A Death In the Family


My brother died recently, just 50 years old. I am saddened for his family – the three kids and the parents he left behind, yet I myself don’t feel a sense of real loss (though I do feel guilty about not feeling a sense of loss). The truth is, our connection was purely biological: We knew each other for only a brief period before we both implicitly surrendered: Adding a brother to a life in progress was just more trouble than it was worth.

When he arrived – two years after me - it was just a bad time to be born, at least in my family. My mother was 20, underemployed, facing her first divorce, raising a toddler. Essentially, the story goes, my grandparents forced the issue: Put the baby up for adoption. But it was my mother’s cross to bear, a heavy weight she carried throughout her life. As I grew older, she told me over and over that her biggest regret in life was not having more children. The adoption, followed by an unwanted tubal ligation a year later, put a bitter end to that possibility. She was 21.

I didn’t even know I had a brother until I was 16. By that time, Mom was on husband No. 3 and I had one foot out the door, counting the seconds until I could bolt for college. One night, mom grabbed a shoebox from high on a shelf in her bedroom closet, rifled though a mess of old photos, and handed me a laminated pic of a newborn. She knew a few things: his birthdate, the hospital in which he was born, and that he’d been raised by “a nice Jewish family.” Lucky kid, I thought then.

Now I knew, but all I could do was wonder. He could be anywhere. If life were made for TV, he would find me. That didn’t happen.

I didn’t actually meet my brother until 1995, the year after Mom died. The most obvious explanation is that I was attempting to fill the void created by the loss of my mother. I’m not sure about that. Her loss provoked grief that was paralyzing in a big picture, totality of the universe sort of way, rather than for the specific relationship we had, which, unfortunately, wasn’t very close. There was no daily missing ritual telephone gabfest. Mom wasn’t much for talking.

I met my brother’s parents first. I contacted them, and they sized me up. They were great. But my sibling? It was very, very difficult, despite our geographic commonality: He attended Van Nuys High School; I went to Monroe, just a few miles north in the Valley. Still, we gave it a shot. It felt awkward, but I was hopeful at first.

After about a year, we ventured on a boys adventure, as I took a giant leap into his comfort zone: a road trip and overnighter in San Bernardino, to see his beloved Van Halen. He was relaxed, in his element. I was miserable, unable to even spin it ironically. It was that weekend, I realized, that while we might be brothers, we’d never be friends. We simply didn’t share a lifetime of experiences to bond us together through the differences. So when we essentially stopped talking to each other after eight years, there were no empty spaces to fill.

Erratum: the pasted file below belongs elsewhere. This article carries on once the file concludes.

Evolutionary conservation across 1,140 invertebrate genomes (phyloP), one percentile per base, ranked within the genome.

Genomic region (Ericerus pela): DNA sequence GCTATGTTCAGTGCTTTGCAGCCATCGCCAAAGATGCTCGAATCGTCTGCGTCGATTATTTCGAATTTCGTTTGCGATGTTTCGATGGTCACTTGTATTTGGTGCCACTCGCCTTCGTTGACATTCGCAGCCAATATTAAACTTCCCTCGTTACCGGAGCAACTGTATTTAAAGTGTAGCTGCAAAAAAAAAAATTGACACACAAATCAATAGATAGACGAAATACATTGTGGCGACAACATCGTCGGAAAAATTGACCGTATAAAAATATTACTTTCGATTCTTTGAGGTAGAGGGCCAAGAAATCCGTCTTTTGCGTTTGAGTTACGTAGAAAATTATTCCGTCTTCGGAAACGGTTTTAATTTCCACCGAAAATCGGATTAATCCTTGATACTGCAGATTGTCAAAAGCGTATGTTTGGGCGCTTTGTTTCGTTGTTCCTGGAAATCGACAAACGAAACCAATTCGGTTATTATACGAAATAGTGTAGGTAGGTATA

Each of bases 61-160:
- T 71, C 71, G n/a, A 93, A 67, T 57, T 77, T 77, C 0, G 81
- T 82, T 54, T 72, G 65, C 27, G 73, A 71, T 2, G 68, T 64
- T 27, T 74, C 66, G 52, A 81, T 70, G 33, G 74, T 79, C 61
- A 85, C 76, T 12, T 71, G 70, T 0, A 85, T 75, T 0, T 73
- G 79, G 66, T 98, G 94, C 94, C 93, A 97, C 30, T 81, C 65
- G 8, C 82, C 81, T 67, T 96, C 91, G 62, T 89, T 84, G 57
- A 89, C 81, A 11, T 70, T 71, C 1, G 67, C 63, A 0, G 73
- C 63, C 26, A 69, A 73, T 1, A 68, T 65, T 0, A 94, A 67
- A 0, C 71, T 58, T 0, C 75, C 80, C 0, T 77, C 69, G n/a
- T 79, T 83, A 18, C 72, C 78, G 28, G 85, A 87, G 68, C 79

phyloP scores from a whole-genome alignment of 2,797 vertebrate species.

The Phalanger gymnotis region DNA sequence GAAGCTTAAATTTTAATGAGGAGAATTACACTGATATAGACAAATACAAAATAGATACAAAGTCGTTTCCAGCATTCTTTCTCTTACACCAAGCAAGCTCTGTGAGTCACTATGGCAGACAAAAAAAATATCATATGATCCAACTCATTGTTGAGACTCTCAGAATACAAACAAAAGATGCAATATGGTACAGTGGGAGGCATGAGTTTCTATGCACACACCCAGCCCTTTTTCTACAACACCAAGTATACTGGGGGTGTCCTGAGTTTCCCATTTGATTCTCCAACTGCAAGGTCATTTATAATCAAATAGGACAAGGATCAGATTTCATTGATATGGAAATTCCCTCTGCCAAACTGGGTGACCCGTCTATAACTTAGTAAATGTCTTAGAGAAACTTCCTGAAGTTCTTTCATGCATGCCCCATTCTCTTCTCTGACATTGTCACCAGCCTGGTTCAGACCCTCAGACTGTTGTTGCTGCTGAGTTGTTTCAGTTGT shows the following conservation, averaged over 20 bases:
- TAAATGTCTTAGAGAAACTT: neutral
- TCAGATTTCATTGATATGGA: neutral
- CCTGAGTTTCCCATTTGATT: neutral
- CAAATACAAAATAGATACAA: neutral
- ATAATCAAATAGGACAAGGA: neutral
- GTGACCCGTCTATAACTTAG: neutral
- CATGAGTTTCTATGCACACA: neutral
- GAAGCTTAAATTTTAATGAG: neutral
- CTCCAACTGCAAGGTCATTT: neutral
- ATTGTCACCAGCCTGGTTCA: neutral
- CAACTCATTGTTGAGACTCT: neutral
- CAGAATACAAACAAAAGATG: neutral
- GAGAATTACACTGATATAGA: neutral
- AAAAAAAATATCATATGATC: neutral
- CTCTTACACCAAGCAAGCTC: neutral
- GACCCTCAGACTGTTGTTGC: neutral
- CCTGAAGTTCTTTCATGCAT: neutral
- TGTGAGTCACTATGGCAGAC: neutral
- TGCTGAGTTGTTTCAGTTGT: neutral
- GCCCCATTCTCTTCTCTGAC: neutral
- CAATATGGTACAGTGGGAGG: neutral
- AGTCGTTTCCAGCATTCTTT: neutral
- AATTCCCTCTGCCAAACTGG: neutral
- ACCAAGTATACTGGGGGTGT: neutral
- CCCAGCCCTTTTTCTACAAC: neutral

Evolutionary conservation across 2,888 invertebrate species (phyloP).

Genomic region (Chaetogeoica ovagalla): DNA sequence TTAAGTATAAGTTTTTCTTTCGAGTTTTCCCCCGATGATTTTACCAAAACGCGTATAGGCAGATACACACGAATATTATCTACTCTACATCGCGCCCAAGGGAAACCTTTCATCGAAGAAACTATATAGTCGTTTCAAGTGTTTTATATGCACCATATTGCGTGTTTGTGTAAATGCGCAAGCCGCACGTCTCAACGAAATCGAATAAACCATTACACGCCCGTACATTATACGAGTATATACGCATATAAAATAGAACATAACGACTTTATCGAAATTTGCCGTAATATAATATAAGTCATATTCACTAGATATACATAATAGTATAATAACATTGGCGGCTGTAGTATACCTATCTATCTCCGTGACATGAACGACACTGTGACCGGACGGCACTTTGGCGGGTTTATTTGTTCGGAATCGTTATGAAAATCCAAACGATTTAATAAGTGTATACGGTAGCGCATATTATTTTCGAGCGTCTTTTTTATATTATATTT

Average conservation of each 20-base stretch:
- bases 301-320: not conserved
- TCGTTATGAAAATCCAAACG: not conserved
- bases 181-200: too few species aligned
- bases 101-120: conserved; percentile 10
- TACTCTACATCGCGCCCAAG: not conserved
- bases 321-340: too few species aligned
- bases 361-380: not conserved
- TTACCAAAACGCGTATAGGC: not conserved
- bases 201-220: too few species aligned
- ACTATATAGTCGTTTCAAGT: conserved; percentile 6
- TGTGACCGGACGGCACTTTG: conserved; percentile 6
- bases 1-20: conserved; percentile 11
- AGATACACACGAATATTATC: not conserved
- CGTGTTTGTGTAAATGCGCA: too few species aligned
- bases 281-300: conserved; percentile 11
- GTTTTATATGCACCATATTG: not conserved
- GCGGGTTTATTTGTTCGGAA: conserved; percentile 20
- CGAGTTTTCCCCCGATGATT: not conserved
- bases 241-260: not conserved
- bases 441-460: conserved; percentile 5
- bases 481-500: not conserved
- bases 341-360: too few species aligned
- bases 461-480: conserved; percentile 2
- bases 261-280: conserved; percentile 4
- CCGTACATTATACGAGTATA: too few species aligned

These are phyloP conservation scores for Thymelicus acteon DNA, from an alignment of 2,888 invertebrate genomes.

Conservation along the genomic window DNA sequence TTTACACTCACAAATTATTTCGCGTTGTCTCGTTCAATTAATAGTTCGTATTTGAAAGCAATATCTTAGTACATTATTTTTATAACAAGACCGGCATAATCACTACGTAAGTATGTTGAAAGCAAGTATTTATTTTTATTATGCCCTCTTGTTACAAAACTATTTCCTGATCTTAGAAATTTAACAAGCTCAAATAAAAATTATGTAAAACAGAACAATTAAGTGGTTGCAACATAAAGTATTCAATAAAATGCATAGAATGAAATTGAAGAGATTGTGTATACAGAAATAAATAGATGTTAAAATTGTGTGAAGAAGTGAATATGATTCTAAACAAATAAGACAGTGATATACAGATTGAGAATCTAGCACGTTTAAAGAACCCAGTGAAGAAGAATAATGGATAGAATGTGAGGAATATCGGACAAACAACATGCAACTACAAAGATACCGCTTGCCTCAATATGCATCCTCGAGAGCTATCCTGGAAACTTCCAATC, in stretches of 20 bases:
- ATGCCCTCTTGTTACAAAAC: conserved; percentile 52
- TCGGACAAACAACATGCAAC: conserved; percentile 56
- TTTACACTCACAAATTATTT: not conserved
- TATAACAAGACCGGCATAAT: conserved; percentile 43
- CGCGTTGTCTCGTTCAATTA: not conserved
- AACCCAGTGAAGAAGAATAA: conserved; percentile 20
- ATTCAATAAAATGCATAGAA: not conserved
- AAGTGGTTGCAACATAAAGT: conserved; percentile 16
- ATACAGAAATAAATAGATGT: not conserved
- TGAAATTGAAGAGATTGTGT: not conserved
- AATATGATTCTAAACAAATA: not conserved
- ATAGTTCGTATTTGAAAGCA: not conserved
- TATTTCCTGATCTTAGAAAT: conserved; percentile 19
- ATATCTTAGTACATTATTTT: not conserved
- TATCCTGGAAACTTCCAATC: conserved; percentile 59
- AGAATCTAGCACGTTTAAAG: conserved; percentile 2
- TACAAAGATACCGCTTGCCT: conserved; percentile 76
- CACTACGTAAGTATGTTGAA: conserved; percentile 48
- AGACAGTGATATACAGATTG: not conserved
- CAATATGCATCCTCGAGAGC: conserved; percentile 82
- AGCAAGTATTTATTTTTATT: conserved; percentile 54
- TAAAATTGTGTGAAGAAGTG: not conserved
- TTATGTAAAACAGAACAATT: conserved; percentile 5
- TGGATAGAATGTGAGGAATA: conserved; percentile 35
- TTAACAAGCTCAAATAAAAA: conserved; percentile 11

Now he’s dead, and this is what’s on my mind: Why him? Why not me? I mean, our DNA didn’t do either of us any favors. Our biological father was an unpleasant man, a lazy narcissistic alcoholic, from whom I never felt any love. My mother’s life was filled with anxiety and addition, a woman afraid to step from life’s shadows, lest she be judged. My dad made it to 67; my mom 48. I’m almost 53.

So why am I the last one standing? I have to assume my brother grew up in a stable home with a loving family, without divorces and drugs – all the things I experienced in my childhood. But maybe that’s just it. Maybe the adversity I experienced as a child gave me context, a frame of reference and the skills to deal with difficult situations. If, as I imagine, my brother grew up in a drama-free suburban home, perhaps he never learned to cope.

I’d seen my mom passed out, beaten up, messed up, waking up with strangers, tossed out and walking out on men. Mom was into pills; her men were into all sorts of things. I made it my early life’s mission to get the hell out of Dodge at the earliest juncture. I had my own issues, from adolescence into my 30s: I drove drunk (“driving by Braille,” we called it then), puked on the hood of my car at 3 in the morning, began having sex at 15, snorted cocaine with my mother and her third husband one New Year’s Eve, smoked heroin after an all-night coke binge alongside famous Hollywood people.

So why not me?

I heard a few things about my brother over the years. Most notably, that he had been convicted for writing fraudulent insurance policies on which he collected commissions and served a few months in prison, which led to a divorce. At his funeral, I learned he was just days from moving home with his parents.

When his ex-wife texted me that he’d died, she said he’d been dealing with his “demons” for a while and now, perhaps, he finally had some peace. A chill ran through me. It was exactly the kind of death that runs in my family.

I could be completely wrong, but at his funeral, I sensed a huge disconnect when I heard his kids speak about their father. They spoke of him in terms that I perceived as shockingly superficial, as if they barely knew him. To me, it seemed that my brother died alone.

Why not me?

Admittedly, there are elements of my life that are admittedly darker than they’ve ever been. But I am not alone. I am surrounded by a family filled with love; what drives me, what keeps me pushing forward, pushing death away as best as I can, is the desire to be with them, to do for them, to enjoy my life with them. That love is all the motivation I need to keep on keeping on. Is this the answer to my question? I hope so.